SAVVY political observers won't be shocked to learn that a greater percentage of women hold legislative office in Afghanistan than in Pennsylvania.

Yes, Afghanistan.

The Center for American Women in Politics, at Rutgers, ranks Pennsylvania 38th among states in the U.S., with women holding 17 percent of legislative seats in Harrisburg.

Women make up 28 percent of parliament in Afghanistan.

But change might be in the wind.

Kathleen Kane was the first woman to win as attorney general in the state. There are two strong and credible women running for the Democratic nomination for governor: U.S. Rep. Allyson Schwartz and Kathleen McGinty, former head of the state Department of Environmental Protection.

And this year, for the first time in history, a majority of Democrats running for the state House against Republicans are women. The Pennsylvania House Democratic Campaign Committee recently announced that 28 Democratic women are on the slate this year - a record number and a dozen more than last year.

"I wanted to recruit better candidates this cycle but I also wanted to focus on recruiting strong women in our most viable seats to address the lack of equal representation in the house," said Rep. Tim Briggs, of Montgomery County, the House Democratic Campaign Committee chairman.

Briggs thinks that the policies of the Republican-controlled Legislature have held back middle-class families of Pennsylvania, and sees this election as a referendum on Gov. Corbett. It also will be a referendum on the Democrats' efforts to attract more women candidates. Apparently mindful of an American University study last year titled "Girls Just Wanna Not Run" - which concluded that women aren't socialized to consider a career in politics - they aggressively recruited women outside the traditional party structure.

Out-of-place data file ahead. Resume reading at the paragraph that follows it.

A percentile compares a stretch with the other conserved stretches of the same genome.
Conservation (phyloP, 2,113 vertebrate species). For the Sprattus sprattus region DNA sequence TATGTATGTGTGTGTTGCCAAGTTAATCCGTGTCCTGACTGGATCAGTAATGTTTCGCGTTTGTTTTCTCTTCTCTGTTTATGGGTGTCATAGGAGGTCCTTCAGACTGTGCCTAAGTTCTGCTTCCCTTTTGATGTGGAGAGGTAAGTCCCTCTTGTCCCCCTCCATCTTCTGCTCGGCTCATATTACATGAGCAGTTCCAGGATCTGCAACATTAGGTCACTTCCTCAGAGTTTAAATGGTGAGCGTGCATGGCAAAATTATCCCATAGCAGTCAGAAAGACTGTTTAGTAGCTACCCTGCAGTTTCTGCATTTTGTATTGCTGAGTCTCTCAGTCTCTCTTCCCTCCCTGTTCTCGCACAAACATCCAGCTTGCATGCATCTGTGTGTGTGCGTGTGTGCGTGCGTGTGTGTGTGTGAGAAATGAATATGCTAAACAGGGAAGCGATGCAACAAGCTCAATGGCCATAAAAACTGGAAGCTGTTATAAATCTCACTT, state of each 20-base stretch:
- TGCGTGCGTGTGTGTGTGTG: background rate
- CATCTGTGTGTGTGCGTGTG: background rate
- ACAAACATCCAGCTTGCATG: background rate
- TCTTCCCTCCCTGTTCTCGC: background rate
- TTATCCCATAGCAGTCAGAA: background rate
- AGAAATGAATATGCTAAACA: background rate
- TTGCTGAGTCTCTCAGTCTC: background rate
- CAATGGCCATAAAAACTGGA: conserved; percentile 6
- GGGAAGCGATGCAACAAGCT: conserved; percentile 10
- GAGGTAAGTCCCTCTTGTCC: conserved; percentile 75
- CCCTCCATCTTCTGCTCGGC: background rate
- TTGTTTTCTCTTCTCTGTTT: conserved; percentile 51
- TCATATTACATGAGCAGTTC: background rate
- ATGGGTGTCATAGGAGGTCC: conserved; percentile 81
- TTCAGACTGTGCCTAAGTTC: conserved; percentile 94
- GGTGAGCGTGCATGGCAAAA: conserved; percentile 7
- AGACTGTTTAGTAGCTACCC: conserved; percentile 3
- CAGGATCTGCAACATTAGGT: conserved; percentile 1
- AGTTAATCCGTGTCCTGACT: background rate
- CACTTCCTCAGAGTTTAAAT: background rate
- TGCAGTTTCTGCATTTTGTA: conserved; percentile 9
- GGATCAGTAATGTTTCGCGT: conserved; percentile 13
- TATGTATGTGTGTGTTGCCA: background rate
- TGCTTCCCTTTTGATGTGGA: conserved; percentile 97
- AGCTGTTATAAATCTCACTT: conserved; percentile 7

They scoured for candidates in bar associations, nonprofit organizations, chambers of commerce, community organizations, places where women are abundant and excel.

They recruited the likes of Leanne Krueger-Braneky, of Swarthmore, who works in economic development for small business, to challenge Republican incumbent Joe Hackett. There's lawyer and community activist Karen Chellew, running for an open seat in the 146th District race in Bucks County. Marian Moskowitz, Chester County business owner and activist in community development, is challenging Warren Kampf in the 157th District.

The candidates are mostly political neophytes. Only four of the 28 ever ran for political office before. All but five women candidates are facing an incumbent.

Democratic dreams, then, of regaining control of the GOP House, or even of changing its gender profile, are a longshot. Already, political pundits are predicting that the GOP will retain control of both houses in Harrisburg this election. Insiders privately say that the Democrats would be satisfied if they won three or four seats, and especially if those seats are won by women.

But reaching beyond narrow political boundaries to inspire capable, accomplished women to jump into the political arena is an accomplishment all by itself. Not to mention the inherent triumph in the party organization's recognition that women make strong, credible political candidates, especially in the face of retrogressive and punitive public policy.

So, watch out Afghanistan. We may (someday) catch up.